9 to 5 The Musical
12th October 2019
The Lyric Theatre, Dinnington
Type of Production
Author: Jo Sykes
What an evening! Dinnington Operatic Society (DOS), under the expert direction of Ashley Booker, brought the Lyric Theatre to life with their fabulous rendition of 9 to 5. The show, based on the 1980s movie which stared Dolly Parton, centres on the lives of three women facing their own challenges both in work and at home - Violet, Judy and Doralee.
The three DOS leading ladies really held their own with their contrasting characterisations, but a great ability to work together. No nonsense Office Supervisor Violet Newstead was very well played by Samantha Smedley, who was word and step perfect throughout the show demonstrating a great versatility in her solo numbers and her entertaining work with the ensemble. It’s not usual to mention a ladies age, but the role of Judy Bernly was taken and made her own by Hannah Oliver who I was astounded to read is only 17 – an amazing performance from this young woman who has a great voice and no doubt an exciting future ahead of her on stage. Doralee was played by Parton in the film and as such there are expectations of presentation on stage and Sophie Keady easily lived up to these. It wasn’t just about the ‘assets’ required for the role, Keady gave a standout passionate performance as the pint sized, sexy secretary whose fiery Texan heritage makes her stand up tall to the many challenges she faces in the macho world of business and I really enjoyed her excellent rendition of Backwoods Barbie.
The lecherous Franklin Hart Jr was played by Kris Denman, not a character I would like to be alone in a room with. He managed to maintain his demeanour throughout the show whilst wearing some ‘challenging’ costumes and with some ‘interesting’ dance moves – very well played. Louise Selden was hilarious as Hart’s adoring assistant, Roz Keith - the comic number, Heart to Hart, was fantastic. A number of smaller roles also added to the overall production including Joanne Thornewell as the office lush, Andrew Darksus as Dick Bernly, Lewis Maltby as Josh Newstead, Deborah Ball as Missy Hart, Johnny Green as Tinsworthy and Scott Walker as Dwayne Rhodes – with an amazing mullet and lively Texan dance moves.
There were a number of rather risqué moments in the show, not least in the opening, but these were well handled without turning the show into a farce. The show wasn’t without sentiment and I noticed more than one audience member wipe away a tear during the touching duet by Smedley and her love interest, Joe, played by Mark Wareing. The stand out moment for me in Act 2 was “Get Out and Stay Out” movingly sung by Oliver. The production was accompanied by a live band, lead by MD Jonathan Wilby, which supported great singing throughout the show.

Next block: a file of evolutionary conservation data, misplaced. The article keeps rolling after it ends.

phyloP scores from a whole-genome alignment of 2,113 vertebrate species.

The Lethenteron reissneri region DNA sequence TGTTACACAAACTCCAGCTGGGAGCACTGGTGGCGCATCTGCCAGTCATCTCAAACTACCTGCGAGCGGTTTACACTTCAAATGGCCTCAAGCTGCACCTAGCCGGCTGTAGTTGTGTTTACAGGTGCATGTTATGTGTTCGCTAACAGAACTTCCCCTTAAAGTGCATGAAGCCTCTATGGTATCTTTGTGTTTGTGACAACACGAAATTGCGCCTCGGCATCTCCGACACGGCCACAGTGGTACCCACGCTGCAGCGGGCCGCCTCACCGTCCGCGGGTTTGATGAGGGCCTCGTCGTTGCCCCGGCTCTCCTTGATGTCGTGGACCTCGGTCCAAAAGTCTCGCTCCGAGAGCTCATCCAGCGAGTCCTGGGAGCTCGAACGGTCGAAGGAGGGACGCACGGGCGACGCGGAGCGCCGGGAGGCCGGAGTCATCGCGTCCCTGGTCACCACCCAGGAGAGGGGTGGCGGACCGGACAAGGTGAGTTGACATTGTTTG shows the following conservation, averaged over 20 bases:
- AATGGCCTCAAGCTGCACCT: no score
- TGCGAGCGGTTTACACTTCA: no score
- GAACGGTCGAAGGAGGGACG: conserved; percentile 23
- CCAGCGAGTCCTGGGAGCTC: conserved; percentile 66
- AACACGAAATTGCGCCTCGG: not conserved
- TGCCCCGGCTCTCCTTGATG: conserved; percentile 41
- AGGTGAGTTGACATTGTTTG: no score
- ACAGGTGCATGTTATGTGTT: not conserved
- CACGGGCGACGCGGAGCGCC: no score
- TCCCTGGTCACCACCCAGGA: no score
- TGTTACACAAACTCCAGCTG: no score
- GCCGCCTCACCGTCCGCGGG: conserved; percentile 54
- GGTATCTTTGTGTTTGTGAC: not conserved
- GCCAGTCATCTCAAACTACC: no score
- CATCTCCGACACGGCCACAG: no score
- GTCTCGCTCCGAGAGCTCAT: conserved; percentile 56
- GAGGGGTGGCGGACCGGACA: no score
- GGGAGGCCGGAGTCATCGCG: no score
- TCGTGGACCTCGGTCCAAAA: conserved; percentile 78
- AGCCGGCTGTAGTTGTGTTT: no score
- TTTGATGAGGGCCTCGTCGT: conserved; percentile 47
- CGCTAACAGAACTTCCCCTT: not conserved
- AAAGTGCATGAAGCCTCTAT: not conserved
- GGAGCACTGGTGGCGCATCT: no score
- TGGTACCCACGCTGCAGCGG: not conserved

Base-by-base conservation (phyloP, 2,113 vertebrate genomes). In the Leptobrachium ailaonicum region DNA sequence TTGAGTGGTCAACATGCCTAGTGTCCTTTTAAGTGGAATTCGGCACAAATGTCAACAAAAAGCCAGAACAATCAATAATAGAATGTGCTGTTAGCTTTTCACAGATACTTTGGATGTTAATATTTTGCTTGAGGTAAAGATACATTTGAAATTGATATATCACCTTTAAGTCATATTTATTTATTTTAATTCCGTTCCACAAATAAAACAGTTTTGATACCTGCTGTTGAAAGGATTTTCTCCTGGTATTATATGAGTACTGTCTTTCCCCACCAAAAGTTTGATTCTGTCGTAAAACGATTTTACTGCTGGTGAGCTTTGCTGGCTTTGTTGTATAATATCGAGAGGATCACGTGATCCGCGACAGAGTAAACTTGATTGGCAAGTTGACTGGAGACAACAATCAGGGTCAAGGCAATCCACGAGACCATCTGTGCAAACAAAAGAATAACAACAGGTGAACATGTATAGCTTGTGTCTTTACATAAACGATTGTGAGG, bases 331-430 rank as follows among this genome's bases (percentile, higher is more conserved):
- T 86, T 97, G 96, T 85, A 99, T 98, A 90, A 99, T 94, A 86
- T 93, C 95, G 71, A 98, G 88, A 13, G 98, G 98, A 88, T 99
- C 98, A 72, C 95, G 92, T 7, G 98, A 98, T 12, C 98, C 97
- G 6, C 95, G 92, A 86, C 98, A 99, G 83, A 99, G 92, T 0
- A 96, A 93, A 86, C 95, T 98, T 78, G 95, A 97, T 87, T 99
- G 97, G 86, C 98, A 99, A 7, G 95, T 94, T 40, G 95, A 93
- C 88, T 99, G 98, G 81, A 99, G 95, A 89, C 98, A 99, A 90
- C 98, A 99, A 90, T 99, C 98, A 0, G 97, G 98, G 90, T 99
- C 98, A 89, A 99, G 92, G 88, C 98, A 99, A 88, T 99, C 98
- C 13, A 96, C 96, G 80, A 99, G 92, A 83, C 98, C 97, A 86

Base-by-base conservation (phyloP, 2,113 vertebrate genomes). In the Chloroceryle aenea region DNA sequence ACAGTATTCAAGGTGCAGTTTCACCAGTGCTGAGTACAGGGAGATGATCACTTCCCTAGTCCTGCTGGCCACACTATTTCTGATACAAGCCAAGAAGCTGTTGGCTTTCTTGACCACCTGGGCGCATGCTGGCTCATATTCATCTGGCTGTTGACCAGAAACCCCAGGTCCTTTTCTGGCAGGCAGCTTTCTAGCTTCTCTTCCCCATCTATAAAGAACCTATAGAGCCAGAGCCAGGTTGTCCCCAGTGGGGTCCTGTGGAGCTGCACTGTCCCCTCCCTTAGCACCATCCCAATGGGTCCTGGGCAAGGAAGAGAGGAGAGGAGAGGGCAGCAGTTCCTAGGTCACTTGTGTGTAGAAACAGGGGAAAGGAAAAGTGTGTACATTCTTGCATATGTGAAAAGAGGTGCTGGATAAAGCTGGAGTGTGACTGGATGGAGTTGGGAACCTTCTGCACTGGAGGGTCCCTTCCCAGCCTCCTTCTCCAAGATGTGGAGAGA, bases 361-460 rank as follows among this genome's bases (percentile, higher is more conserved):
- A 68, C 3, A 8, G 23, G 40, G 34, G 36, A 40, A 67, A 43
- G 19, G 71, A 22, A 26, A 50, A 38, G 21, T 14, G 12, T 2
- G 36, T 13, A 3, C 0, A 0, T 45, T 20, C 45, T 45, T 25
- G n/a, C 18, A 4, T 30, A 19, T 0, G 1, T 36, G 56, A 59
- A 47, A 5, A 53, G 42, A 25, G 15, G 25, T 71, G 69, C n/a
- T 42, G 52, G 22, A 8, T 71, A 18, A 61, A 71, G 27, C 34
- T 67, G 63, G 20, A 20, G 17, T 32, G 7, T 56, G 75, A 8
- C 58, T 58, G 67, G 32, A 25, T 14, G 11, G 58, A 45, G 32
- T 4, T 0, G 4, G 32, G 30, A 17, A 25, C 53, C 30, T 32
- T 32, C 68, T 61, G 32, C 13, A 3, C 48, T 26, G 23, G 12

The Chorus clearly enjoyed this production too and worked hard to demonstrate that whilst they were an ‘ensemble’ they were all individual characters whose personalities had been developed to create an atmosphere of women working together to overcome oppression, sexism and inequality, but with a sense of humour to get them through. Fiona Mikulik, Choreographer, had a challenging task of developing routines which conveyed the mood, but still gave the audience an entertaining evening of Musical Theatre and this she did eloquently. The routines were broken down to suit the abilities of the performers and the great potential in the DOS ensemble shone through.
The costumes, hair and make-up were spot on for the period. The scenery and props were moved around the stage by the cast and I think Stage Manager, Richard Concannon, must have developed a flair for choreography as chairs and desks flew on and off in time to the music and in keeping with the fast pace of the show. Well done to the stage crew who ensured swift changing of the scenes as I can imagine that whilst we saw the ‘swan moving elegantly’ on stage there was some fast peddling being done in the wings.
Congratulations to everyone involved – a fun filled night of superb entertainment and hilarity.